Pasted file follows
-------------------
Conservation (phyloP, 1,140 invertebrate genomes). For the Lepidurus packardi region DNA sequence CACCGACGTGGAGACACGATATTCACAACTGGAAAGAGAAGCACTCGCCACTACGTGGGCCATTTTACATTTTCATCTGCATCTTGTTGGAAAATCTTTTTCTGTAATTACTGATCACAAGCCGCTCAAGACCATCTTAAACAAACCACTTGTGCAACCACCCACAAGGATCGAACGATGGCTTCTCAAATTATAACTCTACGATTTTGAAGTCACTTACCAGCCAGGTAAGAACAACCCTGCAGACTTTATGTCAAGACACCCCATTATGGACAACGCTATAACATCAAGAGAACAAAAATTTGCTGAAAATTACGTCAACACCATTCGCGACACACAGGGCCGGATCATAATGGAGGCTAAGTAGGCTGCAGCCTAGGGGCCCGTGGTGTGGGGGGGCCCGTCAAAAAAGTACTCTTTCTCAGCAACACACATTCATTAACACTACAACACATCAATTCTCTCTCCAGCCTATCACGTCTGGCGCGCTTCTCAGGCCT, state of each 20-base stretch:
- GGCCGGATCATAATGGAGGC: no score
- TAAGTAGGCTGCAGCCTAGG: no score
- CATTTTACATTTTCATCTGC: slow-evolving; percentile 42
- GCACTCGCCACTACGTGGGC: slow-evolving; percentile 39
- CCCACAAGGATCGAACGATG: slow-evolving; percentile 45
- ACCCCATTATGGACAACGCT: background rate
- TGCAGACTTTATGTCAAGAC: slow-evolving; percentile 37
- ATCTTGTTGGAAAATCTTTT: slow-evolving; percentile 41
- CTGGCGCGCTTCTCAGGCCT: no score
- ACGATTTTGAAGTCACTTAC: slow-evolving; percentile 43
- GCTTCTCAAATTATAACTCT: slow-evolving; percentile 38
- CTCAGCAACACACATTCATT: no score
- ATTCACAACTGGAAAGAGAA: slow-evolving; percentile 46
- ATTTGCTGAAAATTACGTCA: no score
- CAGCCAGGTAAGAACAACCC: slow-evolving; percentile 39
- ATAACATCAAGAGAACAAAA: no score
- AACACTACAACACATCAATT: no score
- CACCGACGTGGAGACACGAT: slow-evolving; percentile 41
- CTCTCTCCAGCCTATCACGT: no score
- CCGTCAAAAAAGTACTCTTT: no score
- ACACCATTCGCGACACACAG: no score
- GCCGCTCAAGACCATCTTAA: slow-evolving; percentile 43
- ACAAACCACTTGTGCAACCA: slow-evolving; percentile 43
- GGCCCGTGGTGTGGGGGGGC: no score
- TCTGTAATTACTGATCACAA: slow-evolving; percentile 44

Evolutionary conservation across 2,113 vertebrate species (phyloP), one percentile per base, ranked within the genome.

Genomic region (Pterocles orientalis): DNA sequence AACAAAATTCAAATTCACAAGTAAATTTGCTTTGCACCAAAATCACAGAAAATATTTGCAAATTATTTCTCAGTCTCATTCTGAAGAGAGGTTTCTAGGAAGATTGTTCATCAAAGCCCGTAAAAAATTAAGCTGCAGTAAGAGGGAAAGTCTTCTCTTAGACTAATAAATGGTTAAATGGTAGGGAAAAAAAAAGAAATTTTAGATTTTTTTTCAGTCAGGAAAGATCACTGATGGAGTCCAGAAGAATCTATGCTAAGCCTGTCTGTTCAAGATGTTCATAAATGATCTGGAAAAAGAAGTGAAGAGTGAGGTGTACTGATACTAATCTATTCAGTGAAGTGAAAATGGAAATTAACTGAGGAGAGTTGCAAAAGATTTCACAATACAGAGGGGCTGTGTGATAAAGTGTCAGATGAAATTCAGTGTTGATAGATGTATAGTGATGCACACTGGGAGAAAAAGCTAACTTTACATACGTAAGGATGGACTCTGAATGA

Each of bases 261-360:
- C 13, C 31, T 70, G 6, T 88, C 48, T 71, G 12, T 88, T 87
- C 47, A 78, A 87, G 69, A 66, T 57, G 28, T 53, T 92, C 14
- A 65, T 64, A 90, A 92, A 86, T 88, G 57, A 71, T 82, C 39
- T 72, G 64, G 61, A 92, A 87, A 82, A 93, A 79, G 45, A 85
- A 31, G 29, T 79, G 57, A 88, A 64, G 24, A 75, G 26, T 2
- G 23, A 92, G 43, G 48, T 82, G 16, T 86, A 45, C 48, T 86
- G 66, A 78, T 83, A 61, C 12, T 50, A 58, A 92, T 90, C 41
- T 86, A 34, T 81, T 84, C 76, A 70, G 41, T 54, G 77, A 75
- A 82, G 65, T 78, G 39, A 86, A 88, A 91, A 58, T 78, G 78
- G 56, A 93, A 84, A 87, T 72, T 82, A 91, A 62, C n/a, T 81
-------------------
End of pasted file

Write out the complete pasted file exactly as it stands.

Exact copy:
Conservation (phyloP, 1,140 invertebrate genomes). For the Lepidurus packardi region DNA sequence CACCGACGTGGAGACACGATATTCACAACTGGAAAGAGAAGCACTCGCCACTACGTGGGCCATTTTACATTTTCATCTGCATCTTGTTGGAAAATCTTTTTCTGTAATTACTGATCACAAGCCGCTCAAGACCATCTTAAACAAACCACTTGTGCAACCACCCACAAGGATCGAACGATGGCTTCTCAAATTATAACTCTACGATTTTGAAGTCACTTACCAGCCAGGTAAGAACAACCCTGCAGACTTTATGTCAAGACACCCCATTATGGACAACGCTATAACATCAAGAGAACAAAAATTTGCTGAAAATTACGTCAACACCATTCGCGACACACAGGGCCGGATCATAATGGAGGCTAAGTAGGCTGCAGCCTAGGGGCCCGTGGTGTGGGGGGGCCCGTCAAAAAAGTACTCTTTCTCAGCAACACACATTCATTAACACTACAACACATCAATTCTCTCTCCAGCCTATCACGTCTGGCGCGCTTCTCAGGCCT, state of each 20-base stretch:
- GGCCGGATCATAATGGAGGC: no score
- TAAGTAGGCTGCAGCCTAGG: no score
- CATTTTACATTTTCATCTGC: slow-evolving; percentile 42
- GCACTCGCCACTACGTGGGC: slow-evolving; percentile 39
- CCCACAAGGATCGAACGATG: slow-evolving; percentile 45
- ACCCCATTATGGACAACGCT: background rate
- TGCAGACTTTATGTCAAGAC: slow-evolving; percentile 37
- ATCTTGTTGGAAAATCTTTT: slow-evolving; percentile 41
- CTGGCGCGCTTCTCAGGCCT: no score
- ACGATTTTGAAGTCACTTAC: slow-evolving; percentile 43
- GCTTCTCAAATTATAACTCT: slow-evolving; percentile 38
- CTCAGCAACACACATTCATT: no score
- ATTCACAACTGGAAAGAGAA: slow-evolving; percentile 46
- ATTTGCTGAAAATTACGTCA: no score
- CAGCCAGGTAAGAACAACCC: slow-evolving; percentile 39
- ATAACATCAAGAGAACAAAA: no score
- AACACTACAACACATCAATT: no score
- CACCGACGTGGAGACACGAT: slow-evolving; percentile 41
- CTCTCTCCAGCCTATCACGT: no score
- CCGTCAAAAAAGTACTCTTT: no score
- ACACCATTCGCGACACACAG: no score
- GCCGCTCAAGACCATCTTAA: slow-evolving; percentile 43
- ACAAACCACTTGTGCAACCA: slow-evolving; percentile 43
- GGCCCGTGGTGTGGGGGGGC: no score
- TCTGTAATTACTGATCACAA: slow-evolving; percentile 44

Evolutionary conservation across 2,113 vertebrate species (phyloP), one percentile per base, ranked within the genome.

Genomic region (Pterocles orientalis): DNA sequence AACAAAATTCAAATTCACAAGTAAATTTGCTTTGCACCAAAATCACAGAAAATATTTGCAAATTATTTCTCAGTCTCATTCTGAAGAGAGGTTTCTAGGAAGATTGTTCATCAAAGCCCGTAAAAAATTAAGCTGCAGTAAGAGGGAAAGTCTTCTCTTAGACTAATAAATGGTTAAATGGTAGGGAAAAAAAAAGAAATTTTAGATTTTTTTTCAGTCAGGAAAGATCACTGATGGAGTCCAGAAGAATCTATGCTAAGCCTGTCTGTTCAAGATGTTCATAAATGATCTGGAAAAAGAAGTGAAGAGTGAGGTGTACTGATACTAATCTATTCAGTGAAGTGAAAATGGAAATTAACTGAGGAGAGTTGCAAAAGATTTCACAATACAGAGGGGCTGTGTGATAAAGTGTCAGATGAAATTCAGTGTTGATAGATGTATAGTGATGCACACTGGGAGAAAAAGCTAACTTTACATACGTAAGGATGGACTCTGAATGA

Each of bases 261-360:
- C 13, C 31, T 70, G 6, T 88, C 48, T 71, G 12, T 88, T 87
- C 47, A 78, A 87, G 69, A 66, T 57, G 28, T 53, T 92, C 14
- A 65, T 64, A 90, A 92, A 86, T 88, G 57, A 71, T 82, C 39
- T 72, G 64, G 61, A 92, A 87, A 82, A 93, A 79, G 45, A 85
- A 31, G 29, T 79, G 57, A 88, A 64, G 24, A 75, G 26, T 2
- G 23, A 92, G 43, G 48, T 82, G 16, T 86, A 45, C 48, T 86
- G 66, A 78, T 83, A 61, C 12, T 50, A 58, A 92, T 90, C 41
- T 86, A 34, T 81, T 84, C 76, A 70, G 41, T 54, G 77, A 75
- A 82, G 65, T 78, G 39, A 86, A 88, A 91, A 58, T 78, G 78
- G 56, A 93, A 84, A 87, T 72, T 82, A 91, A 62, C n/a, T 81